English III



 As of 2013, the total employable population over 15 was about 42.1 million. Of that, the economically inactive population, who are not actively searching for jobs (for reasons such as child rearing, homemaking, in school, in national defense, and for any other social reason) was 16.2 million. Therefore, the economically active population, those who are currently employed or actively searching for jobs, was 25.9 million. In 2000, the economic activity rate was 61.5 percent, and it has remained steady at around 60- 62 percent. The overall economic activity rate has remained higher in the larger metropolitan areas due to the higher demand for employment.


 The economically active population can be divided into employed and unemployed. In 2013, the employed population was 25.1 million (96.9 percent), while the unemployed was 0.8 million (3.1 percent). The employment rate (based on the total employable population) fell to 56.7 percent in the late 1990s during the economic crisis, but gradually recovered to the previous level, reaching 59.9 percent in 2013. The unemployment rate (the ratio of unemployment to the total economically active population) was as high as 6.3 percent during the economic crisis but had declined to 2.8 percent by 2013.


 Unemployment rates are usually higher in large metropolitan areas because of the higher demand for employment that attracts job seekers to metropolitan areas. For the same reason, thereis a greater fluctuation of unemployment rates incities depending on the economic situation.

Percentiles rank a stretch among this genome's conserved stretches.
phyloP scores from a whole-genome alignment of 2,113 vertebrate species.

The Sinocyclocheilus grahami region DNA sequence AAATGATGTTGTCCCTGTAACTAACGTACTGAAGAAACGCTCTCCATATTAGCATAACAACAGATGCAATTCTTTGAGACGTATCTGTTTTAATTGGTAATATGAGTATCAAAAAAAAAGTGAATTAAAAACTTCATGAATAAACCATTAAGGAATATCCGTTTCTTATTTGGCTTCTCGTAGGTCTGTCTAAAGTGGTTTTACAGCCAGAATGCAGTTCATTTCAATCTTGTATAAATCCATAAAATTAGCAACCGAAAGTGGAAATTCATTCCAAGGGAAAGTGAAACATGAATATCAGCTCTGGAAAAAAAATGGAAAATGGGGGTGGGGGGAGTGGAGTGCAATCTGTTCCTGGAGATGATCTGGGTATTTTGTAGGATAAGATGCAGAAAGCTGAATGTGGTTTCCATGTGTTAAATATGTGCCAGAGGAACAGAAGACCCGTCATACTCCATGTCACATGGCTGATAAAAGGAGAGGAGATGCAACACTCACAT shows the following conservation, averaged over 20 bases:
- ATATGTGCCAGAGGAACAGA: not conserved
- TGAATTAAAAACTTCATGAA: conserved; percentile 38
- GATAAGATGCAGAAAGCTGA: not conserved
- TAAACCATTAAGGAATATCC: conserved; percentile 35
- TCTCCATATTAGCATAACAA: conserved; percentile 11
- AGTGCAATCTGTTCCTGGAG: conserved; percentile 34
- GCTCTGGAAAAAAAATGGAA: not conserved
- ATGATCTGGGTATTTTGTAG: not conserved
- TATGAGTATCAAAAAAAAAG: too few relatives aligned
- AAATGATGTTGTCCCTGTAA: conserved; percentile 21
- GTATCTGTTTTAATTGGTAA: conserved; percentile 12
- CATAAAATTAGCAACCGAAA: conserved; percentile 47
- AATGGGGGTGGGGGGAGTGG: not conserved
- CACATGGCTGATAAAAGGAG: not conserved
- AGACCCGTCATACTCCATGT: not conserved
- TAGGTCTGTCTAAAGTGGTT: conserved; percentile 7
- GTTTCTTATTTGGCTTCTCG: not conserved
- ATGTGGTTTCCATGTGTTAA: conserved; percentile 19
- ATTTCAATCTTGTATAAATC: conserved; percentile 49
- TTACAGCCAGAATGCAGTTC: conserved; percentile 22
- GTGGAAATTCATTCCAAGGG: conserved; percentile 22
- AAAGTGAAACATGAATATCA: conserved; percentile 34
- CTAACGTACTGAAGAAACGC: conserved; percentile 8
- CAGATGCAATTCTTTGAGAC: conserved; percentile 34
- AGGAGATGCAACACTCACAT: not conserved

By gender, the number of employed males was 14.6 million and the number of employed females was 10.5 million. The female employment rate has gradually increased and has remained around 41 percent since 2000. Geographically speaking, the female employment rate is higher in metropolitan areas where the service economy is stronger than the national average, while in the manufacturing cities such as the Greater Ulsan Metropolitan Area, the male employment rate is higher than that of females.


 As Korean society ages, the employed population is also aging. In 2013, the most economically active age group, 30 – 49, comprised 49.9 percent of the employed population; the middle-aged group of 50 – 64 comprised 27 percent; the younger age group of 15 – 29 comprised 15.1 percent; and the older age group of over 65 comprised 7.6 percent. Compared to 2000, the proportion of employed individuals 49 and younger declined, while the proportion of employed individuals over 50 grew.


With the improvement of communication technology, the dissemination of information becomes more effective; thus, the advancement of knowledge-based informationalization becomes the foundation of new technology and industry. Correspondingly, the overall education level of Korean employees has increased. Up until 2000, the areas with over 40 percent of the population being college graduates were mostly the larger metropolitan areas; however, by 2013 that percentage extended to the entire country. During the same time, the number of college graduates across the nation surpassed those with only a high school education. Yet, most of the highly educated people are still concentrated in the Greater Seoul Metropolitan Area, as can be seen from the migration patterns for the “college-preparation” (15 – 19) and the “soon after college” (25 – 29) age groups. In 2014, the interregional migration for individuals ages 25 – 29 and out-migration for that age group was higher from non-Seoul regions, and the main destination was the Greater Seoul Metropolitan Area. To a lesser degree, the same pattern can be seen for ages 15 – 19, with a higher in-migration to the Greater Seoul Metropolitan Area.